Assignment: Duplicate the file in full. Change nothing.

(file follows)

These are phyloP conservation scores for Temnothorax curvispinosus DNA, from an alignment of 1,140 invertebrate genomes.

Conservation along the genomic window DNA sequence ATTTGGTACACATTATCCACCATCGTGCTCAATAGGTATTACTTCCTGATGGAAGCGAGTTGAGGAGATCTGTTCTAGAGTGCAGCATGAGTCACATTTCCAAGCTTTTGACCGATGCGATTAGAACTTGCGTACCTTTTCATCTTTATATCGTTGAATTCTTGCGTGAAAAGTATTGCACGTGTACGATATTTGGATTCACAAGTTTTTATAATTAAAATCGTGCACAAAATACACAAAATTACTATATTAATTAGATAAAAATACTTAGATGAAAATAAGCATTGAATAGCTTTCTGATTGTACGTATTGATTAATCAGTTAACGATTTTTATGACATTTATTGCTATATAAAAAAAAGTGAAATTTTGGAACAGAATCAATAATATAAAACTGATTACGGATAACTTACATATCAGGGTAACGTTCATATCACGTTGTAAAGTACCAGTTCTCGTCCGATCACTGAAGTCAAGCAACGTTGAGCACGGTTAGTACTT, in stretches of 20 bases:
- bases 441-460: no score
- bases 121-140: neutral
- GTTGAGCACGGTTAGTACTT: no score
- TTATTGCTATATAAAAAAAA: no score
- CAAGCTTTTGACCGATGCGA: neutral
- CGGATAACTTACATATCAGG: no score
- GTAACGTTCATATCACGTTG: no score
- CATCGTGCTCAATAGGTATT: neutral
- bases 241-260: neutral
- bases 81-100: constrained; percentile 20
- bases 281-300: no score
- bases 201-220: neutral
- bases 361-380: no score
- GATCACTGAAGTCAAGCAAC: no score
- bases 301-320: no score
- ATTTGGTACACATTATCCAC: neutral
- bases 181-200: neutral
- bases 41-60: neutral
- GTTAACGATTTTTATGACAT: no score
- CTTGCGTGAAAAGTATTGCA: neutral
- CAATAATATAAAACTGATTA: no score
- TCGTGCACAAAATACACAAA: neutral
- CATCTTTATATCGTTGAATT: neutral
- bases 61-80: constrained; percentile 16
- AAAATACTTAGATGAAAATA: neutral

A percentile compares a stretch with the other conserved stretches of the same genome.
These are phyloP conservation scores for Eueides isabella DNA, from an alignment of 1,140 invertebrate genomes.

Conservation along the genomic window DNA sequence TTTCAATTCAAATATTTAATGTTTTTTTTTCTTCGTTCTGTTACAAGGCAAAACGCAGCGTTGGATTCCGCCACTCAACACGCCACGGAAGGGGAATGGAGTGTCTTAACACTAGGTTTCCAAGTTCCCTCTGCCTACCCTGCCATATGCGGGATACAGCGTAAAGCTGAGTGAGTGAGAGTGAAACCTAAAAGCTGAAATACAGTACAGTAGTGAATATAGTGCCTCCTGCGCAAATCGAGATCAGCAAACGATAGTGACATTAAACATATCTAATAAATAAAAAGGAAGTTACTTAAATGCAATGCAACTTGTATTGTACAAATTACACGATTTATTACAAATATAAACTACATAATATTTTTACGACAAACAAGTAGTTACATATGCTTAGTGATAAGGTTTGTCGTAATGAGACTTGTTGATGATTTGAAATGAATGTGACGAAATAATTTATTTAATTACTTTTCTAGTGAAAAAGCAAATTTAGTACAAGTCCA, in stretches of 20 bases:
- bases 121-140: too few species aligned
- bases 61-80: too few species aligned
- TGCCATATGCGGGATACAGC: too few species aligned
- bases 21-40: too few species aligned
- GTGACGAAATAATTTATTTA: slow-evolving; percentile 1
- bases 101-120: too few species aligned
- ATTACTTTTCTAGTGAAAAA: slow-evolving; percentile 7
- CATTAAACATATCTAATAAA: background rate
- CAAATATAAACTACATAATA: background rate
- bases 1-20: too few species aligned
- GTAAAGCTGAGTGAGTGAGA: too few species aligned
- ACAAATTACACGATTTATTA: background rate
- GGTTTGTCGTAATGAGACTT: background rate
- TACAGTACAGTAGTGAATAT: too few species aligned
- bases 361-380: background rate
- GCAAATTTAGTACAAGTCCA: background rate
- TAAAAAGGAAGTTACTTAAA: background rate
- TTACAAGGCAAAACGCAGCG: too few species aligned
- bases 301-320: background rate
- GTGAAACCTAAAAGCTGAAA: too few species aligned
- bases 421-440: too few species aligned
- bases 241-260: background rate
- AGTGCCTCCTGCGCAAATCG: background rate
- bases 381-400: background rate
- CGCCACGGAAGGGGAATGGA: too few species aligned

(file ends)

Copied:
These are phyloP conservation scores for Temnothorax curvispinosus DNA, from an alignment of 1,140 invertebrate genomes.

Conservation along the genomic window DNA sequence ATTTGGTACACATTATCCACCATCGTGCTCAATAGGTATTACTTCCTGATGGAAGCGAGTTGAGGAGATCTGTTCTAGAGTGCAGCATGAGTCACATTTCCAAGCTTTTGACCGATGCGATTAGAACTTGCGTACCTTTTCATCTTTATATCGTTGAATTCTTGCGTGAAAAGTATTGCACGTGTACGATATTTGGATTCACAAGTTTTTATAATTAAAATCGTGCACAAAATACACAAAATTACTATATTAATTAGATAAAAATACTTAGATGAAAATAAGCATTGAATAGCTTTCTGATTGTACGTATTGATTAATCAGTTAACGATTTTTATGACATTTATTGCTATATAAAAAAAAGTGAAATTTTGGAACAGAATCAATAATATAAAACTGATTACGGATAACTTACATATCAGGGTAACGTTCATATCACGTTGTAAAGTACCAGTTCTCGTCCGATCACTGAAGTCAAGCAACGTTGAGCACGGTTAGTACTT, in stretches of 20 bases:
- bases 441-460: no score
- bases 121-140: neutral
- GTTGAGCACGGTTAGTACTT: no score
- TTATTGCTATATAAAAAAAA: no score
- CAAGCTTTTGACCGATGCGA: neutral
- CGGATAACTTACATATCAGG: no score
- GTAACGTTCATATCACGTTG: no score
- CATCGTGCTCAATAGGTATT: neutral
- bases 241-260: neutral
- bases 81-100: constrained; percentile 20
- bases 281-300: no score
- bases 201-220: neutral
- bases 361-380: no score
- GATCACTGAAGTCAAGCAAC: no score
- bases 301-320: no score
- ATTTGGTACACATTATCCAC: neutral
- bases 181-200: neutral
- bases 41-60: neutral
- GTTAACGATTTTTATGACAT: no score
- CTTGCGTGAAAAGTATTGCA: neutral
- CAATAATATAAAACTGATTA: no score
- TCGTGCACAAAATACACAAA: neutral
- CATCTTTATATCGTTGAATT: neutral
- bases 61-80: constrained; percentile 16
- AAAATACTTAGATGAAAATA: neutral

A percentile compares a stretch with the other conserved stretches of the same genome.
These are phyloP conservation scores for Eueides isabella DNA, from an alignment of 1,140 invertebrate genomes.

Conservation along the genomic window DNA sequence TTTCAATTCAAATATTTAATGTTTTTTTTTCTTCGTTCTGTTACAAGGCAAAACGCAGCGTTGGATTCCGCCACTCAACACGCCACGGAAGGGGAATGGAGTGTCTTAACACTAGGTTTCCAAGTTCCCTCTGCCTACCCTGCCATATGCGGGATACAGCGTAAAGCTGAGTGAGTGAGAGTGAAACCTAAAAGCTGAAATACAGTACAGTAGTGAATATAGTGCCTCCTGCGCAAATCGAGATCAGCAAACGATAGTGACATTAAACATATCTAATAAATAAAAAGGAAGTTACTTAAATGCAATGCAACTTGTATTGTACAAATTACACGATTTATTACAAATATAAACTACATAATATTTTTACGACAAACAAGTAGTTACATATGCTTAGTGATAAGGTTTGTCGTAATGAGACTTGTTGATGATTTGAAATGAATGTGACGAAATAATTTATTTAATTACTTTTCTAGTGAAAAAGCAAATTTAGTACAAGTCCA, in stretches of 20 bases:
- bases 121-140: too few species aligned
- bases 61-80: too few species aligned
- TGCCATATGCGGGATACAGC: too few species aligned
- bases 21-40: too few species aligned
- GTGACGAAATAATTTATTTA: slow-evolving; percentile 1
- bases 101-120: too few species aligned
- ATTACTTTTCTAGTGAAAAA: slow-evolving; percentile 7
- CATTAAACATATCTAATAAA: background rate
- CAAATATAAACTACATAATA: background rate
- bases 1-20: too few species aligned
- GTAAAGCTGAGTGAGTGAGA: too few species aligned
- ACAAATTACACGATTTATTA: background rate
- GGTTTGTCGTAATGAGACTT: background rate
- TACAGTACAGTAGTGAATAT: too few species aligned
- bases 361-380: background rate
- GCAAATTTAGTACAAGTCCA: background rate
- TAAAAAGGAAGTTACTTAAA: background rate
- TTACAAGGCAAAACGCAGCG: too few species aligned
- bases 301-320: background rate
- GTGAAACCTAAAAGCTGAAA: too few species aligned
- bases 421-440: too few species aligned
- bases 241-260: background rate
- AGTGCCTCCTGCGCAAATCG: background rate
- bases 381-400: background rate
- CGCCACGGAAGGGGAATGGA: too few species aligned